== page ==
This is something that is associated with a variety of health conditions.

If you have noticed that you are experiencing gut issues, then it is really important to work towards rebalancing your microme with probiotics. This can really help you to improve your symptoms, along with your gut health.

Probiotics in the Gut Microbiome

There are quite a fews methods that you can follow that will allow you to add good bacteria to the gut to help with dysbiosis.

The first thing is to take probiotics, as this will add beneficial bacteria directly to your gut microbiome, which will help to tip the balance of bacteria towards the good side.

As well as this, probiotics can help to push out any bad bacteria that is already in your gut, and they can produce antimicrobial compounds that can help to eliminate any harmful bacteria.

Reducing Inflammation With Probiotics and Improving Digestive Symptoms

Something else that is really important to be aware of is the fact that probiotics and prebiotics can help to reduce inflammation within the gut, and therefore, in the rest of the body.

Inflammation is really bad for proper digestion as it can exaggerate intestinal permeability, interfere with insulin signaling, and cause digestive symptoms that you don’t want to experience.

You might be wondering why dysbiosis causes inflammation in the first place, and the answer to this is that the bad bacteria living within the gut have toxic molecules that are called lipopolysaccharides in their outer membrane.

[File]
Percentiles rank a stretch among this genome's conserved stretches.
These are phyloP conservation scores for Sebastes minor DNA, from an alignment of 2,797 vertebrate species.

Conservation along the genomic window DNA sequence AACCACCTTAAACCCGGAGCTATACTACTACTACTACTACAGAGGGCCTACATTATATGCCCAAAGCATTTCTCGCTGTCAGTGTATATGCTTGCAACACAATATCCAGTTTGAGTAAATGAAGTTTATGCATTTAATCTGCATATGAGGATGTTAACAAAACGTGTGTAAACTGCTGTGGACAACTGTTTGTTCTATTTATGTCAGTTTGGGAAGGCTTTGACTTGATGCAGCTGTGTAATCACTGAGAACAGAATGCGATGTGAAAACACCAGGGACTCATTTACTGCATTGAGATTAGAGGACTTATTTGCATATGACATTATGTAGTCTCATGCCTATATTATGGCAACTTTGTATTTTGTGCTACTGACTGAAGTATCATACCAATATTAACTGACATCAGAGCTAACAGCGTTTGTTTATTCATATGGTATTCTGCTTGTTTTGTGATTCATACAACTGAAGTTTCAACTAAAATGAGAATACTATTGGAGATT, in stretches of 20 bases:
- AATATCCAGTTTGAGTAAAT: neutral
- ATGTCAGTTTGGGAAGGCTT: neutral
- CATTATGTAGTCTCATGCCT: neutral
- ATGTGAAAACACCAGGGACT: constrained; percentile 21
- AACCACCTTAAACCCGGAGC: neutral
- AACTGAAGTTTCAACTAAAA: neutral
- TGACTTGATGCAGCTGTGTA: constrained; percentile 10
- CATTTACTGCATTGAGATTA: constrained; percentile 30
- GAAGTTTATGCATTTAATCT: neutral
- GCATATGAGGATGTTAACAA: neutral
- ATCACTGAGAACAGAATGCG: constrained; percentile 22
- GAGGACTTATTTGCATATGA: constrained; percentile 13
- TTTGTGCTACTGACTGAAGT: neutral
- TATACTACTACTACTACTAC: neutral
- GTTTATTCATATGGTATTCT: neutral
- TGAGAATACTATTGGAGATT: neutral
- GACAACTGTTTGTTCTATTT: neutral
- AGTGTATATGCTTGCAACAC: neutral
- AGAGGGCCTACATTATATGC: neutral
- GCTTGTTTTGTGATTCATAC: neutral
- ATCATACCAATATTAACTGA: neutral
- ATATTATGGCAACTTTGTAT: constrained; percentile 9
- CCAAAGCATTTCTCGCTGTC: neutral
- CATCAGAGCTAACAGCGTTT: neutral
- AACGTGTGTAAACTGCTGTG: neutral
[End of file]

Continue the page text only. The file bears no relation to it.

These lipopolysaccharides will trigger an inflammatory response in the body, and this response is what is associated with digestive symptoms and other health issues.

With fewer bad bacteria and LPS around, inflammation will decrease. 

Due to the fact that probiotics can increase the amount of beneficial bacteria and reduce the number of bad bacteria in your gut, there will be a lower chance that the lipopolysaccharides will  be prevalent enough to cause inflammation.

How Long Before Probiotics Start to Work?

In order for the probiotics to start to alleviate your digestive symptoms, it needs to start to rebalance the gut microbiome by adding good bacteria.

Reducing the number of bad bacteria in the gut is essential before you will start to experience the benefits of probiotics, and this can take some time.

The probiotics will also work to lower inflammation by reducing the amount of lipopolysaccharides that are in the gut

After time, adding enough good bacteria to your microbiome will start to overpower the bad bacteria, but this process will take time.

This is why it is so important to be consistent when you are taking probiotics, and make sure that you take them daily, as instructed. This is the only way in which the process will be successful.

However, the reduction of inflammation in the gut and body is essential to noticing a significant improvement in symptoms, but this won’t happen overnight. When you are taking probiotics, they will be working towards all of these goals.

During this time, it is possible to experience some side effects that are temporary and mild.